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Calamagrostis stricta (Timm) Koel. ssp. stricta

Neglected Reed-grass

Habitat: Swales and shores, usually circumneutral. [Non-tidal rivershore (non-forested, seasonally wet)]

Range: Circumboreal, south to Newfoundland, northern Maine, Michigan, Wisconsin, Colorado, and California.

Aids to Identification: Identification of species of the genus Calamagrostis is usually difficult and dependent upon rather technical characters. They are all perennial grasses with long, narrow leaves, and 1-flowered spikelets with a tuft of hairs at the base of the lemma.

This particular species is very similar to New England northern reed-grass (C. stricta ssp. inexpansa). Both species grow to 30-100 cm in height, with spike-like flower clusters, and spikelets 3-5 mm long. Subspecies stricta is characterized by smooth leaves, and ligules 1-3 mm long with an entire apex.

Ecological characteristics: In Maine this species is known to occur on sparsely vegetated, rocky shorelines, as well as open ledges and outcrops in alpine settings.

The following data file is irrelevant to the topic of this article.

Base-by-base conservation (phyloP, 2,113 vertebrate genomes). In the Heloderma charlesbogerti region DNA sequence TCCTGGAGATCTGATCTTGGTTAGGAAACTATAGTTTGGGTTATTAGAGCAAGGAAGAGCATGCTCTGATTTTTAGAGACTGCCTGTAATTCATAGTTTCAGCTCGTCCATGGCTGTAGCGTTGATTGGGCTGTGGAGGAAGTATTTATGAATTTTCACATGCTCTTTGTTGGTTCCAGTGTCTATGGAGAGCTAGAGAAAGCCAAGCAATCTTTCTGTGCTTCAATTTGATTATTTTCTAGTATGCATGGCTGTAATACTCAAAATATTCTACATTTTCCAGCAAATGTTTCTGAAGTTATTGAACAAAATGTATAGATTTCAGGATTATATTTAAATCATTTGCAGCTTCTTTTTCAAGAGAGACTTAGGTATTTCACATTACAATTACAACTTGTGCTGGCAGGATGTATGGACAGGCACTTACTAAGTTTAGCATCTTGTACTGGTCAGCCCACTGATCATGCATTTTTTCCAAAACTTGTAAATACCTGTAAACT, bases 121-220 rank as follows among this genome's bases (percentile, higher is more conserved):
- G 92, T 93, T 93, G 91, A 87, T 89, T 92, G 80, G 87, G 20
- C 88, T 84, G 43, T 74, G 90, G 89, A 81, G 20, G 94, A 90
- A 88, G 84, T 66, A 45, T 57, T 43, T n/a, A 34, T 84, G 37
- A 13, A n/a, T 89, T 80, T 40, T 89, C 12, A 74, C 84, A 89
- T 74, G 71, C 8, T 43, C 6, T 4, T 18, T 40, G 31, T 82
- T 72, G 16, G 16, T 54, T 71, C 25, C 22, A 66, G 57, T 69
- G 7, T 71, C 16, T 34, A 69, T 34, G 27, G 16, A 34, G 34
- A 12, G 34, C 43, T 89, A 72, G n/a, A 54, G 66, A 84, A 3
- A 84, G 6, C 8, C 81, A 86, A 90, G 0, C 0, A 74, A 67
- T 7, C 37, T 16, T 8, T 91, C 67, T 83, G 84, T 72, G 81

Phenology: Fruits late June - August

Family: Poaceae

Synonyms: Formerly known as Calamagrostis neglecta (Ehrh.) P.G. Gaertn., B. Mey., & Scherb. Subspecies not delimited by Gleason and Cronquist (Second ed., 1991).

Known Distribution in Maine: This rare plant has been documented from a total of 7 town(s) in the following county(ies): Aroostook, Franklin, Piscataquis.

Dates of documented observations are: 1893, 1981, 1985, 1989, 1991 (3), 1995, 1999, 2001 (9)

Reason(s) for rarity: At southern limit of range, and habitat naturally rare.

Conservation considerations: Populations along rivershores could be harmed if all-terrain vehicle use increases.